By Mickey McCall

“Now the Lord is the Spirit, and where the Spirit of the Lord is, there is liberty. “

2 Corinthians 3:17

On the 4th of July, my family and I were vacationing in Colonial Williamsburg and were given the opportunity to see many celebrations of our country’s birth. There were festivities, music, readings of the Declaration of Independence and many other events to commemorate the 4th. Most impressive to me was the marching of the fife and drum corps down main street toward the courthouse. The sound of the two instruments together made me want to jump in line and march with them, to take up my own drum or fife. The 4th of July is a date we, as Americans, set aside to commemorate our nation’s independence from the tyranny of King George III of Great Britain. In the midst of all this celebrating, pomp and pageantry, I was reminded of something that happens in the lives of Christians.

We are set free with liberty.

We, who were once slaves to self and sin, are now set free from the bonds that held us so tightly. Instead of a covetous heart that only looks out for ourselves, we are now capable of loving others as Christ loves us. He gave Himself up and died for us. We can now lay down our own lives in service to the one who died for us.  What we are NOT set free to do is sin. It is ridiculous to believe that the very thing you are being set free from is the thing you would then continue to serve. It would be like the United States declaring itself free from the rule of Great Britain, and continuing to serve the King of Great Britain as if nothing had changed. That would be preposterous, and yet some people believe this lie.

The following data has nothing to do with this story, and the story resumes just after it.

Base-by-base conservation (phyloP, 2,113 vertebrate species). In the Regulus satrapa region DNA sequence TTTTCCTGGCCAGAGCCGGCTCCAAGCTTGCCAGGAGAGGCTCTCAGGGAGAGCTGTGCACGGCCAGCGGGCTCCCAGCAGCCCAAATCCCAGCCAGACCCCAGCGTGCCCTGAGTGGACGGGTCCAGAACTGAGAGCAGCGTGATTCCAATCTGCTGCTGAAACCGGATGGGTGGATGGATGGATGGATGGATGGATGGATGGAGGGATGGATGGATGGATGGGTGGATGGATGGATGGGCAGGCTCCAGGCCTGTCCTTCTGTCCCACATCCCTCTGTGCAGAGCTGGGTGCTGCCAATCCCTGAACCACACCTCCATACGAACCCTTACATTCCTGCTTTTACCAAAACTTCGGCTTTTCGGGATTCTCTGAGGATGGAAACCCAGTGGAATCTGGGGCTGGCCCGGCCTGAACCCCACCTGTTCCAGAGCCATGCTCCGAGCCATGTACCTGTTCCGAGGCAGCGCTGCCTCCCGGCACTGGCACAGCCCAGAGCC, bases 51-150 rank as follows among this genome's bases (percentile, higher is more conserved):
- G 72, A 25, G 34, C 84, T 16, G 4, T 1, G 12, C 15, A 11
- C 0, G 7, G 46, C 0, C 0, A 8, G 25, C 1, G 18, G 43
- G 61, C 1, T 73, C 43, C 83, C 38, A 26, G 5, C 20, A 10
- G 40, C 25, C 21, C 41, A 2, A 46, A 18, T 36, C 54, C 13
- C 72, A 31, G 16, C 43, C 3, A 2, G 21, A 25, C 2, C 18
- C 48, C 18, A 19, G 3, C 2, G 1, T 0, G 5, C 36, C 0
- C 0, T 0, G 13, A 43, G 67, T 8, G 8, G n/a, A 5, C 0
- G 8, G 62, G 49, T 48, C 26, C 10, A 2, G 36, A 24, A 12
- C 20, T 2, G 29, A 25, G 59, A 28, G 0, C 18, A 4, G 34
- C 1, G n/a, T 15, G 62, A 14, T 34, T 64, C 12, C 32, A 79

“What shall we say, then? Shall we go on sinning so that grace may increase? By no means! We are those who have died to sin; how can we live in it any longer?” Romans 6:1-3

If you have died to sin, you will no longer look to it for life.  We have been set free from sin to do good works — works the Father ordained that we do from before the foundation of the world (Eph. 2:10). Now we are fellow citizens of a Kingdom not made with hands. We are set free from the tyranny of sin and brought into a better kingdom with much better promises. After all, the promises of the government of sin are death and punishment, but the promises of the heavenly kingdom are life and peace.

The fife and drum corps picture a properly functioning church. With the corps as with any marching band, it is very important to keep in step with each other and follow the conductor (the guy with the big scepter). The church has a conductor — His name is Jesus (the one with The scepter). The church is called to keep in step with the spirit of Christ (Gal. 5:25). Paul says we do this by not becoming conceited, provoking or envying each other. Imagine the confusion if a band member decided he was better off marching to his own beat rather than that of the rest of the band, or if he started playing a different tune in the middle of a song. The church can appear like this when we become conceited, puffed up and proud. The leaven of hypocrisy quickly leavens the whole lump. We were not called to toot our own horn but to be a functioning body part that knows its role. That is what walking in liberty looks like.